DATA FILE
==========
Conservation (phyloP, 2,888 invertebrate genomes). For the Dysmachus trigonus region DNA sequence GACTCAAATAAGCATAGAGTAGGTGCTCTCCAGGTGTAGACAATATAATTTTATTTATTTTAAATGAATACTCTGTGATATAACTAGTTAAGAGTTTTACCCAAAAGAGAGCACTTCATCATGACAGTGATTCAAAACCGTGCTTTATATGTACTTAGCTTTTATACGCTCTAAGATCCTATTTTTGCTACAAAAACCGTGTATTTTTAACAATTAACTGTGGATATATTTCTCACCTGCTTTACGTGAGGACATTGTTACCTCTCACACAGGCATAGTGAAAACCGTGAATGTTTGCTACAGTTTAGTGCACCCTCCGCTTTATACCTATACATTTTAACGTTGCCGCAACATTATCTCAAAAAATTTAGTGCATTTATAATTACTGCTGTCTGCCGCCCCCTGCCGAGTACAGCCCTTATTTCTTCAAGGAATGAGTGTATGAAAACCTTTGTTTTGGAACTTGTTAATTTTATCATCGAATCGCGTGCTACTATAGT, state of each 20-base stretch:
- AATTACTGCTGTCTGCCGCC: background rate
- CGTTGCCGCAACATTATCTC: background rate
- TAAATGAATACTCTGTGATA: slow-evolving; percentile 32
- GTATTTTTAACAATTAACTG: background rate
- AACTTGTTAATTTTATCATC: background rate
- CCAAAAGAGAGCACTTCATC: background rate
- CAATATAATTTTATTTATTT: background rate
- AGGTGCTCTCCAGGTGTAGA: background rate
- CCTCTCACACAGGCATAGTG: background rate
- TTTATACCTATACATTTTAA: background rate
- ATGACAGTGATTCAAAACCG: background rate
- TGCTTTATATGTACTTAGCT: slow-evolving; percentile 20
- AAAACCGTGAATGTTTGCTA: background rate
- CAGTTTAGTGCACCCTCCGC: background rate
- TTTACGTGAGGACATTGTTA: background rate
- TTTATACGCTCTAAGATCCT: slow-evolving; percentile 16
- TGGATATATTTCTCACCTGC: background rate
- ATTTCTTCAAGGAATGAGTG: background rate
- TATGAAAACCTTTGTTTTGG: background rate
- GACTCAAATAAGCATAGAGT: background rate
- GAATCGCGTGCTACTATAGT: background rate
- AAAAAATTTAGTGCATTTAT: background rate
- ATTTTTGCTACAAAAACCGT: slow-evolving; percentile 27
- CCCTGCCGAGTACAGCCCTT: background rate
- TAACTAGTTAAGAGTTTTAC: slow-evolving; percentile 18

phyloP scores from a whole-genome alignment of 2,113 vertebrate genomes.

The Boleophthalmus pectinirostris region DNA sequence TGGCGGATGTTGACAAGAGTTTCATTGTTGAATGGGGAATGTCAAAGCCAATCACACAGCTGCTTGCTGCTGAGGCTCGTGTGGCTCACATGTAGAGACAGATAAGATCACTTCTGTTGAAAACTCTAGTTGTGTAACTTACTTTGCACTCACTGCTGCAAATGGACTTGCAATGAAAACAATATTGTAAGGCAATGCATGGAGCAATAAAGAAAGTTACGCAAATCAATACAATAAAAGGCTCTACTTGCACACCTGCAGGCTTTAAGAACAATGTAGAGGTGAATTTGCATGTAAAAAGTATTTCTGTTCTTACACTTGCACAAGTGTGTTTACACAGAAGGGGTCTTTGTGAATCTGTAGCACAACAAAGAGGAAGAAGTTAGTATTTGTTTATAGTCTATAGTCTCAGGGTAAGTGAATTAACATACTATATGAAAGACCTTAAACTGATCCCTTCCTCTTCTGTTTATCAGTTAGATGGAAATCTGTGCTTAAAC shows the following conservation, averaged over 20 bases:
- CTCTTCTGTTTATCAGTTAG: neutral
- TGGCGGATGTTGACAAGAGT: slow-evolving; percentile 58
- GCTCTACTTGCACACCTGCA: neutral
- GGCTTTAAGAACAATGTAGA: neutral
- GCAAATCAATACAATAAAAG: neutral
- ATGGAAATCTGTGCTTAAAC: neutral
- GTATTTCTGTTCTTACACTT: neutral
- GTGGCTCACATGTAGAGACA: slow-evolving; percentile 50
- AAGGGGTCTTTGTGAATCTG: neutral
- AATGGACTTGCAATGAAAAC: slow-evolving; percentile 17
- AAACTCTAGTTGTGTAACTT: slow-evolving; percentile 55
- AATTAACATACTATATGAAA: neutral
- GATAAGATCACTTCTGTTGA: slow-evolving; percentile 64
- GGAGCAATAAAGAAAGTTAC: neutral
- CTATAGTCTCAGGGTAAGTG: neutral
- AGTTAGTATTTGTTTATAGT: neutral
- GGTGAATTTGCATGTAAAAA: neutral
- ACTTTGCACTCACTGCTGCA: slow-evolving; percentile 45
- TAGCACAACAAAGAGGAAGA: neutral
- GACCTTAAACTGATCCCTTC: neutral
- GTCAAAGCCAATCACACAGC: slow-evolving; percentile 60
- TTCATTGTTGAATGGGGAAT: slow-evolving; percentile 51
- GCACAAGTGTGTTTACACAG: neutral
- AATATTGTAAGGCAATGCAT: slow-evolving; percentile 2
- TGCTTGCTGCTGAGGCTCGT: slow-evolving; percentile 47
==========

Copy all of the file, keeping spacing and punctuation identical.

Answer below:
Conservation (phyloP, 2,888 invertebrate genomes). For the Dysmachus trigonus region DNA sequence GACTCAAATAAGCATAGAGTAGGTGCTCTCCAGGTGTAGACAATATAATTTTATTTATTTTAAATGAATACTCTGTGATATAACTAGTTAAGAGTTTTACCCAAAAGAGAGCACTTCATCATGACAGTGATTCAAAACCGTGCTTTATATGTACTTAGCTTTTATACGCTCTAAGATCCTATTTTTGCTACAAAAACCGTGTATTTTTAACAATTAACTGTGGATATATTTCTCACCTGCTTTACGTGAGGACATTGTTACCTCTCACACAGGCATAGTGAAAACCGTGAATGTTTGCTACAGTTTAGTGCACCCTCCGCTTTATACCTATACATTTTAACGTTGCCGCAACATTATCTCAAAAAATTTAGTGCATTTATAATTACTGCTGTCTGCCGCCCCCTGCCGAGTACAGCCCTTATTTCTTCAAGGAATGAGTGTATGAAAACCTTTGTTTTGGAACTTGTTAATTTTATCATCGAATCGCGTGCTACTATAGT, state of each 20-base stretch:
- AATTACTGCTGTCTGCCGCC: background rate
- CGTTGCCGCAACATTATCTC: background rate
- TAAATGAATACTCTGTGATA: slow-evolving; percentile 32
- GTATTTTTAACAATTAACTG: background rate
- AACTTGTTAATTTTATCATC: background rate
- CCAAAAGAGAGCACTTCATC: background rate
- CAATATAATTTTATTTATTT: background rate
- AGGTGCTCTCCAGGTGTAGA: background rate
- CCTCTCACACAGGCATAGTG: background rate
- TTTATACCTATACATTTTAA: background rate
- ATGACAGTGATTCAAAACCG: background rate
- TGCTTTATATGTACTTAGCT: slow-evolving; percentile 20
- AAAACCGTGAATGTTTGCTA: background rate
- CAGTTTAGTGCACCCTCCGC: background rate
- TTTACGTGAGGACATTGTTA: background rate
- TTTATACGCTCTAAGATCCT: slow-evolving; percentile 16
- TGGATATATTTCTCACCTGC: background rate
- ATTTCTTCAAGGAATGAGTG: background rate
- TATGAAAACCTTTGTTTTGG: background rate
- GACTCAAATAAGCATAGAGT: background rate
- GAATCGCGTGCTACTATAGT: background rate
- AAAAAATTTAGTGCATTTAT: background rate
- ATTTTTGCTACAAAAACCGT: slow-evolving; percentile 27
- CCCTGCCGAGTACAGCCCTT: background rate
- TAACTAGTTAAGAGTTTTAC: slow-evolving; percentile 18

phyloP scores from a whole-genome alignment of 2,113 vertebrate genomes.

The Boleophthalmus pectinirostris region DNA sequence TGGCGGATGTTGACAAGAGTTTCATTGTTGAATGGGGAATGTCAAAGCCAATCACACAGCTGCTTGCTGCTGAGGCTCGTGTGGCTCACATGTAGAGACAGATAAGATCACTTCTGTTGAAAACTCTAGTTGTGTAACTTACTTTGCACTCACTGCTGCAAATGGACTTGCAATGAAAACAATATTGTAAGGCAATGCATGGAGCAATAAAGAAAGTTACGCAAATCAATACAATAAAAGGCTCTACTTGCACACCTGCAGGCTTTAAGAACAATGTAGAGGTGAATTTGCATGTAAAAAGTATTTCTGTTCTTACACTTGCACAAGTGTGTTTACACAGAAGGGGTCTTTGTGAATCTGTAGCACAACAAAGAGGAAGAAGTTAGTATTTGTTTATAGTCTATAGTCTCAGGGTAAGTGAATTAACATACTATATGAAAGACCTTAAACTGATCCCTTCCTCTTCTGTTTATCAGTTAGATGGAAATCTGTGCTTAAAC shows the following conservation, averaged over 20 bases:
- CTCTTCTGTTTATCAGTTAG: neutral
- TGGCGGATGTTGACAAGAGT: slow-evolving; percentile 58
- GCTCTACTTGCACACCTGCA: neutral
- GGCTTTAAGAACAATGTAGA: neutral
- GCAAATCAATACAATAAAAG: neutral
- ATGGAAATCTGTGCTTAAAC: neutral
- GTATTTCTGTTCTTACACTT: neutral
- GTGGCTCACATGTAGAGACA: slow-evolving; percentile 50
- AAGGGGTCTTTGTGAATCTG: neutral
- AATGGACTTGCAATGAAAAC: slow-evolving; percentile 17
- AAACTCTAGTTGTGTAACTT: slow-evolving; percentile 55
- AATTAACATACTATATGAAA: neutral
- GATAAGATCACTTCTGTTGA: slow-evolving; percentile 64
- GGAGCAATAAAGAAAGTTAC: neutral
- CTATAGTCTCAGGGTAAGTG: neutral
- AGTTAGTATTTGTTTATAGT: neutral
- GGTGAATTTGCATGTAAAAA: neutral
- ACTTTGCACTCACTGCTGCA: slow-evolving; percentile 45
- TAGCACAACAAAGAGGAAGA: neutral
- GACCTTAAACTGATCCCTTC: neutral
- GTCAAAGCCAATCACACAGC: slow-evolving; percentile 60
- TTCATTGTTGAATGGGGAAT: slow-evolving; percentile 51
- GCACAAGTGTGTTTACACAG: neutral
- AATATTGTAAGGCAATGCAT: slow-evolving; percentile 2
- TGCTTGCTGCTGAGGCTCGT: slow-evolving; percentile 47